The number of daily Google searches from mobile devices is set to surpass searches from PCs and laptops by next year according the Guardian. This is a colossal change – suddenly place becomes a crucial context to what people are looking for. What does that mean for a local blogger with loads of great local content? I’ve run a local blog since 2006 – there are about 1,500 posts on an area a mile long by half a mile wide, the vast majority about a specific place within that patch. Read more
Tag Archive for Geolocation
It’s great to hear that our augmented reality and geolocation toolkit for journalists has got through to the semi finals of the Knight Foundation’s News Challenge: mobile. Journalists have always had an acute sense of time about their work. But the rise and rise of mobile search means that they will need an equally acute sense of place to find an audience for their work. Historically the ‘place’ bit has been a meta issue someone else took care of. Your work was just in a paper or channel marketed at a specific place. Publishers themselves have been slow to wake up to geo-tagging so that the web itself knows where their stuff is about. And as the density of content about place and things increases exponentially media outlets , need to experiment with new ways of displaying place or object linked content such as the burgeoning augmented reality environments enabled by new powerful smart phones.
Our bid is to help journalists and others by providing simple tools to geo tag content and to bring it into augmented reality environments. We’ve done the hard bit – getting the tech to work at all in partnership with NESTA – we hope Knight will support us to grow and bespoke this work for journalists working across our great networks. Naturally I think we should win, but even if we don’t i hope our proposal gets people talking about the issues.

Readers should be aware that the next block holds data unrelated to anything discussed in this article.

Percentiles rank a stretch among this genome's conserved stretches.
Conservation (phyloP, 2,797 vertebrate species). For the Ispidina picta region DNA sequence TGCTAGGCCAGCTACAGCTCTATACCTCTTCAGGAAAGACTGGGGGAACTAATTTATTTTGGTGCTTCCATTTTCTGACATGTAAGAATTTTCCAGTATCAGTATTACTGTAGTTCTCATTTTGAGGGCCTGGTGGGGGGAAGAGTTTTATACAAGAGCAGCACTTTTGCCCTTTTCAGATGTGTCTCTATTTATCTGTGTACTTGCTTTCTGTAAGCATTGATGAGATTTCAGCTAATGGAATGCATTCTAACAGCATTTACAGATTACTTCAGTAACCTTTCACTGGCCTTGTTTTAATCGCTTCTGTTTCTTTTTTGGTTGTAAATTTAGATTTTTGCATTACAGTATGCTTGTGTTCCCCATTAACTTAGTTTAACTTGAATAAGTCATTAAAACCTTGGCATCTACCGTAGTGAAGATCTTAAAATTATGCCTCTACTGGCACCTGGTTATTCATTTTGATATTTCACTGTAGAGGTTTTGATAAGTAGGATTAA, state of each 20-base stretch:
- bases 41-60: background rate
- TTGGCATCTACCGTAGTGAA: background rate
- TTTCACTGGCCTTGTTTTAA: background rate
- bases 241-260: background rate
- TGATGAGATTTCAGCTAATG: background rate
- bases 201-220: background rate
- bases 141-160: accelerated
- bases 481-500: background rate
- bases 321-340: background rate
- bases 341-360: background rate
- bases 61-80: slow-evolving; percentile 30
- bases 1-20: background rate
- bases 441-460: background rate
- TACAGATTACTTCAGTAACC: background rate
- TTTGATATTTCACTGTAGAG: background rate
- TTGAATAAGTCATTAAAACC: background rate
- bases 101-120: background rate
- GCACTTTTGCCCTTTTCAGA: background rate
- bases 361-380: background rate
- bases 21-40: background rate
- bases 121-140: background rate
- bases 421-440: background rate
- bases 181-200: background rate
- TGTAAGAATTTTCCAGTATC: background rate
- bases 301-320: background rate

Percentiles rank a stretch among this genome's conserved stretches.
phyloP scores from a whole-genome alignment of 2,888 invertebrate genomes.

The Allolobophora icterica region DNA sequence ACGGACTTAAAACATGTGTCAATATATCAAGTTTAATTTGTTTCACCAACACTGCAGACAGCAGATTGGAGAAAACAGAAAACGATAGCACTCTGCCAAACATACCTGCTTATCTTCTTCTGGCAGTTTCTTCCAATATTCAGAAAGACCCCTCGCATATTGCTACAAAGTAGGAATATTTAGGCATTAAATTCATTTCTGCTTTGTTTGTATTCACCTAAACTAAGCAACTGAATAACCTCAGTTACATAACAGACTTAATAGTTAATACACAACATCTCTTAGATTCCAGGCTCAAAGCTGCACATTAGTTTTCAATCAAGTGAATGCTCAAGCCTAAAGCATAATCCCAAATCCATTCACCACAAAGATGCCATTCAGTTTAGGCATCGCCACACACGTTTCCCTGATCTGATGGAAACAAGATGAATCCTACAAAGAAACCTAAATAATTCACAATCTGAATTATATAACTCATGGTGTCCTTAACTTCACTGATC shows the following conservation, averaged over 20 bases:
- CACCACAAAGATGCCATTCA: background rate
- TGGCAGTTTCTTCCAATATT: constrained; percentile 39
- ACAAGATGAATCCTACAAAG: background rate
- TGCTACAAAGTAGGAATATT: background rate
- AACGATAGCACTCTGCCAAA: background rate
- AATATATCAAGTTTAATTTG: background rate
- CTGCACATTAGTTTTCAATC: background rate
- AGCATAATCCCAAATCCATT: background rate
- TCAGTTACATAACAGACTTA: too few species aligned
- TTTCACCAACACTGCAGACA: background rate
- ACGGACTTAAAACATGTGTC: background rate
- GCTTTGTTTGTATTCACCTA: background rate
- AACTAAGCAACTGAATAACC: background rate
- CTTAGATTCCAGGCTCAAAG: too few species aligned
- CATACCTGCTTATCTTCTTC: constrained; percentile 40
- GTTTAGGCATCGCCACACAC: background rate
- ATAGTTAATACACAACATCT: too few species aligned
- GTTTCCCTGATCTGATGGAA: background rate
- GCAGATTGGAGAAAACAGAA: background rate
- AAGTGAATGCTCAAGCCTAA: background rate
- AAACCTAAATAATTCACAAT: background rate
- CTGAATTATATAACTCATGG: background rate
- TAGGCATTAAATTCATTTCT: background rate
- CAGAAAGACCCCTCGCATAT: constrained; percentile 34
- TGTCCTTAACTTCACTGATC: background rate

Over the past few months I’ve been working on the Nesta & Nominet Trust funded project HypARlocal (we really should get around to changing the name, suggestions?), where we are focussing on taking geolocated news content from hyperlocal blogs and publishing it for smart devices to find based on their location.
I’ve been quite wrapped up in the geolocation of content and pushing it out to Layar & Wikitude that I had stopped looking at what other AR things were out there.
I’ve been revisiting the app store and playing about with some of the new and some of the old apps to see whats new or how they have changed.
Aurasma, we have played with this quite a bit recently and have come up with some interesting public service uses for Aurasma and other image recognition apps. I’ll be writing a bit more on that soon but if you were at the Nesta event a few weeks ago you will have seen Will and I demonstrating one of our ideas.
One of my favourite apps that sort of falls in to the Augmented Reality group is Star Chart for the iPhone, for £1.99 I think it is worth the money. Fire it up point it at the sky roughly where you are looking and the stars and planets are shown relative to your location so you can work out what you are looking at.
because it doesn’t use the camera it just uses your location and the direction the phone is pointing, it also works during the day.
If you often lie on your back in a park watching planes fly over head and wonder where they are going then the Plane Finder app is the one for you. Again it is a paid for app but based on your location it finds planes and then overlays them on to the camera view of the sky. There is a free (ad supported) version and a paid for version.
I’ve nicked a screen shot from the app page here because it is raining in Stoke and there are actually no planes around to see.
I’m sure you have all seen the ads on TV for the Halifax home finder app? An obvious and interesting use of geolocation and AR, worth a look even if you aren’t looking for a new house.
And finally if you want to see Zombies climbing out of your tiled floor then Zombie Hunt is the app for you.